A state university president accused of stopping motorists for speeding without the authority to do so turned himself in to state police after learning they had a warrant for his arrest.
A Plainville man told authorities that Central Connecticut State University President Richard Judd pulled him over on Route 9 and accused him of speeding last month.
Police arrested Judd, a former New Britain police commissioner, Thursday on charges of impersonating a police officer.
Peter Baba said Judd put on oscillating headlights during the Jan. 23 incident, pulled up next to him and displayed an official-looking gold badge to get him to pull over.
Baba, 24, said he thought something was wrong with his car, so he pulled over and Judd approached him.
“He walked up to me, pointed his finger at me and yelled, ‘You were speeding!'” Baba told The Hartford Courant. “Then he told me to ‘get the hell back in your car.'”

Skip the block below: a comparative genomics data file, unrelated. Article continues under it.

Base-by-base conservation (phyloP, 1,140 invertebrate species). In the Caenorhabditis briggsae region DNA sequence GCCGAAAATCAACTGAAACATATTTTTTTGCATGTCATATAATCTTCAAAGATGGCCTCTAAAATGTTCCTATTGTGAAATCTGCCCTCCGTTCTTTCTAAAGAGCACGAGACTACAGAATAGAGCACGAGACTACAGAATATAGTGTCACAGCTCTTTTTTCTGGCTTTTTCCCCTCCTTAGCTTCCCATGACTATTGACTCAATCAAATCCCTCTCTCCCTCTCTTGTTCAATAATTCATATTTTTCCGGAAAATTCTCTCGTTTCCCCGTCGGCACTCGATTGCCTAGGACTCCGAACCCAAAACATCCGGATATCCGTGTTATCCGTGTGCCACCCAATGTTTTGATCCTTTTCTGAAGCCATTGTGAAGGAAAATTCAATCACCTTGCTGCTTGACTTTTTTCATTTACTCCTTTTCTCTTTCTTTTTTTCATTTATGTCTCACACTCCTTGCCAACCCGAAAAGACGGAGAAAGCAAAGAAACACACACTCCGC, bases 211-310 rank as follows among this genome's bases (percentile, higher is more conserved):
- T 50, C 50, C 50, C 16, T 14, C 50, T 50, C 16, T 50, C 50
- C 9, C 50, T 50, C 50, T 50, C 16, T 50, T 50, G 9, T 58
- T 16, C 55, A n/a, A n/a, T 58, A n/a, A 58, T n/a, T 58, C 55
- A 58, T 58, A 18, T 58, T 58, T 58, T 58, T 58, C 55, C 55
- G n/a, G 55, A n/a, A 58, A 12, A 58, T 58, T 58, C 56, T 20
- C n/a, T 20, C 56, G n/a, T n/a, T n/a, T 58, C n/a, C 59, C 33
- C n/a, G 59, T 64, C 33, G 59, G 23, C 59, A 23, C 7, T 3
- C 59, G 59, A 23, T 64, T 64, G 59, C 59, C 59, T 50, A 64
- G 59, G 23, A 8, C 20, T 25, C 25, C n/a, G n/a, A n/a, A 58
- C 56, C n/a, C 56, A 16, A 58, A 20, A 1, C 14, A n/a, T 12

In a statement released Friday afternoon, Judd apologized for what he called “an error in judgment,” but said his actions were well-intended.
“I intervened with a motorist who, I perceived, perhaps mistakenly, to be driving in a manner that might have proven dangerous to himself or other drivers,” Judd said. “In hindsight, I see the matter was not mine to manage.”
Gov. John G. Rowland said Friday that Judd had made a mistake, but said it was not serious enough for to ask him to step down from his state job.
“It’s almost a form of road rage,” Rowland said. “He did indeed use misjudgment, obviously, by flashing a badge or lights or whatever. It’s inappropriate.”
Still, Rowland called Judd “a great university president,” saying, “He’s a great friend of mine; he’s done a great job for Central and a great job for the state of Connecticut.”